‘The Real World Homecoming: New York’ Highlights the Subtle, Seismic Ways Gen X Changed the World
Paramount+’s The Real World Homecoming: New York is an atomic explosion of Gen X nostalgia. Reuniting the seven original strangers picked to live in a house (and you know the rest), the series doesn’t just catch us up on what the original reality show stars are up to now, but reveals how they impacted society as a whole. It’s all well and good to recall how Julie and Kevin’s heated argument about racism transfixed America in the early ‘90s, but it’s downright seismic to learn that Julie’s own teen daughter is now a committed Civil Rights organizer. The Real World Homecoming: New York highlights the subtle, but monolithic ways that Gen X — and MTV’s The Real World — changed the world.
I do remember life before The Real World premiered in 1992, and it was decidedly more lame. The Real World was launched in a time where the most risqué shows about young people were produced by Aaron Spelling for primetime. Beverly Hills: 90210 might have pushed the envelope by showing teens having sex (and having opinions), but it was still a carefully curated vision of America. All white, all wealthy, and all beautiful, the characters were aspirational to the extreme. I was in grade school and remember watching it with my family; that’s how relatively tame it was. MTV’s The Real World, on the other hand, was a show that I had to sneak into my college-age sister’s room to watch.
I think it’s important that my earliest memories of The Real World are entwined with my older sister. Growing up, she was the coolest person in the world to me. My sister was — and still is — the epitome of a Gen-Xer. She can’t tell you shit about social media, but remembers the liner notes of Madonna’s early albums. She’s also the person who first pointed out systemic racism to me, the glories of grunge music, and why it’s important to remember that you never know where another person is coming from. Her world-view was more open-minded than our parents’ and her obsession with the arts molded me into who I am today. Watching The Real World Homecoming: New York on Paramount+ made me realize that without Gen Xers like her — or The Real World itself — our society might look starkly different.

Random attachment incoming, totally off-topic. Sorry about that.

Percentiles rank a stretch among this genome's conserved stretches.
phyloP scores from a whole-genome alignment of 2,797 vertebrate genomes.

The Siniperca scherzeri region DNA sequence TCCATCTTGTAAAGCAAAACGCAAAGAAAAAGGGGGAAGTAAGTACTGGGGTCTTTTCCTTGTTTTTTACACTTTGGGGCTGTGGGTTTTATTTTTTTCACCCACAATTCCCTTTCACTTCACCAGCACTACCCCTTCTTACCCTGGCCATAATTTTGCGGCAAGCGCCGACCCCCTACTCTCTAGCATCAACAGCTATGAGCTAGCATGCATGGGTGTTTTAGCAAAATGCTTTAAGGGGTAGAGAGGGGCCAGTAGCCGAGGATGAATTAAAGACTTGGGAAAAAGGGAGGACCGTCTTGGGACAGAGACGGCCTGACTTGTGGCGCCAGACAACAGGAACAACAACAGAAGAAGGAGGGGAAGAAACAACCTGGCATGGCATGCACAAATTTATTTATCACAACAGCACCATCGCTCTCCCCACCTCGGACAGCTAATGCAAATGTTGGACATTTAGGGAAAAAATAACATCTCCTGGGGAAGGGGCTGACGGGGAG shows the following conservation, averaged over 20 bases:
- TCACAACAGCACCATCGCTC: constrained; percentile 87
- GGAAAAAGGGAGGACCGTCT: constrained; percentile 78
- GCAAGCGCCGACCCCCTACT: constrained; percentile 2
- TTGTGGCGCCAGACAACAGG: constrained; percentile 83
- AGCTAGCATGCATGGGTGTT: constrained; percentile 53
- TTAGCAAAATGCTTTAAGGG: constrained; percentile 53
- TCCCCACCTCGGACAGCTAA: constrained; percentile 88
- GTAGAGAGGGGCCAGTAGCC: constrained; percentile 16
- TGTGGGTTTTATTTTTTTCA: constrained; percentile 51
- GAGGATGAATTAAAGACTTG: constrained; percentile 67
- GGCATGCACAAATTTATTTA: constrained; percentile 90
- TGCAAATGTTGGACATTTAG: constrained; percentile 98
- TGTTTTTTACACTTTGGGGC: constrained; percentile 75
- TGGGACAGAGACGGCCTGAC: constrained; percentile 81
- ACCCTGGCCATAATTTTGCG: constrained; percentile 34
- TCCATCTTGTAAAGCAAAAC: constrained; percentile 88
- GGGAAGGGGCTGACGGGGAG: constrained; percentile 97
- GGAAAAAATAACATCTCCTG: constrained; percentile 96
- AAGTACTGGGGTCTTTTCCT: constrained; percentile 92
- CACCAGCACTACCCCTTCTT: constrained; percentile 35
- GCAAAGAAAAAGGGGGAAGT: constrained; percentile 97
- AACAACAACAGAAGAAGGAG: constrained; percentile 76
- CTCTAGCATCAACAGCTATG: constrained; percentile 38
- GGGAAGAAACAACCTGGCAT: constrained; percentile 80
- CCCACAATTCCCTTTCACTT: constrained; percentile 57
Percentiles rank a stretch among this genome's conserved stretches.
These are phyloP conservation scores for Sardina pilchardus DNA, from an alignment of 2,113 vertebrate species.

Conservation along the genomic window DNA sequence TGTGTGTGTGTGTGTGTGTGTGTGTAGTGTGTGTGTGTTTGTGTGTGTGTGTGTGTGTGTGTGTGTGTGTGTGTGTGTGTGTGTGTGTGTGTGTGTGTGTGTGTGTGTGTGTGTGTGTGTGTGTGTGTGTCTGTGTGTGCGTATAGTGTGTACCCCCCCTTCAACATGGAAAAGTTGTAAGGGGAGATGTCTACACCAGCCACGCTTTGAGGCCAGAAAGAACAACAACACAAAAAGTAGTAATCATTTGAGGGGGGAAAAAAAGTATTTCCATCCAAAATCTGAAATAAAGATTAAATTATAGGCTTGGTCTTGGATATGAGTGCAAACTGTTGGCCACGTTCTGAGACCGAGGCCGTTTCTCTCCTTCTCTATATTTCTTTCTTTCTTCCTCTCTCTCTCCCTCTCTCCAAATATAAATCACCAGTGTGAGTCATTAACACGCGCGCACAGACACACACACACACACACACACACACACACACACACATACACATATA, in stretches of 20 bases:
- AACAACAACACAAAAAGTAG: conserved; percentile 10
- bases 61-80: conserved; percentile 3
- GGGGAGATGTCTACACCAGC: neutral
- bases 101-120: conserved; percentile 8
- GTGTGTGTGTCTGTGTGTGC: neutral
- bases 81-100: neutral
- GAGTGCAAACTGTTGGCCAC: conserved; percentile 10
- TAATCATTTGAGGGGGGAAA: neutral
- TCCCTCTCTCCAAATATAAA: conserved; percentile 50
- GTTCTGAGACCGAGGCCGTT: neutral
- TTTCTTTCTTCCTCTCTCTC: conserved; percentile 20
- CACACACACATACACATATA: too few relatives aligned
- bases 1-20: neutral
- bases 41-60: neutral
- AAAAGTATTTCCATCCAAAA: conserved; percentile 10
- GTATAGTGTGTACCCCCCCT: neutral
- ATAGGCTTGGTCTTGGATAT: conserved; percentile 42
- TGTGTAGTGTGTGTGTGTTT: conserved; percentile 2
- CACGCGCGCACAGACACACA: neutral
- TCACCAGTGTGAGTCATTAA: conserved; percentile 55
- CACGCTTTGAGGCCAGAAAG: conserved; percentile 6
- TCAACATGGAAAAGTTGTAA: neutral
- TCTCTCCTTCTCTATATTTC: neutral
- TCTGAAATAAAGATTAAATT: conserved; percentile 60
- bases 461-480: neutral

The Real World was initially conceived as a 90210 knockoff, but when its producers realized how costly it was to pay actors, writers, crew, and the like, they opted for a cheaper option. They would film seven young artists living together in a New York City loft. The original Real World cast members — Norman Korpi, Julie Gentry, Becky Blasband, Kevin Powell, Andre Comeau, Heather B. Gardner, and Eric Nies — represented a wide swath of American experiences. Kevin was then and still is a Black Right activist while Eric was a male model hurtling into fame via fitness tapes. Julie was a teenager from Alabama and Heather B. was an established hip hop star from the city. Thrown together, they not only represented the social differences tearing America apart, but the optimism of a generation who wanted to confront societal norms to make things better.
And the thing is…I think both Gen X and The Real World did make the world a better place? I think?
Sure, The Real World kicked off decades of lurid reality programming, culminating in a culture where some people turn their own lives into how they make a living. However Gen X’s version of The Real World was all about confrontation. The big fights weren’t storyline-driving feuds, but difficult debates about the cancers feeding on society just under the surface. Julie’s daughter doesn’t become a passionate advocate for Civil Rights in 2021 unless her mother has her own implicit biases tossed in her face on national TV in 1992. The AIDS crisis doesn’t have a face in many households until we fall for Pedro Zamora’s sweet vulnerable heart. The Real World gave a platform to hundreds of ambitious youths hungry for camera time, but it also introduced middle America to marginalized groups, like the LGBTQ+ community, people living with addiction, and survivors of abuse. Hell, the San Francisco season showed us what living with an unhinged sociopath looks like with Puck! The Real World.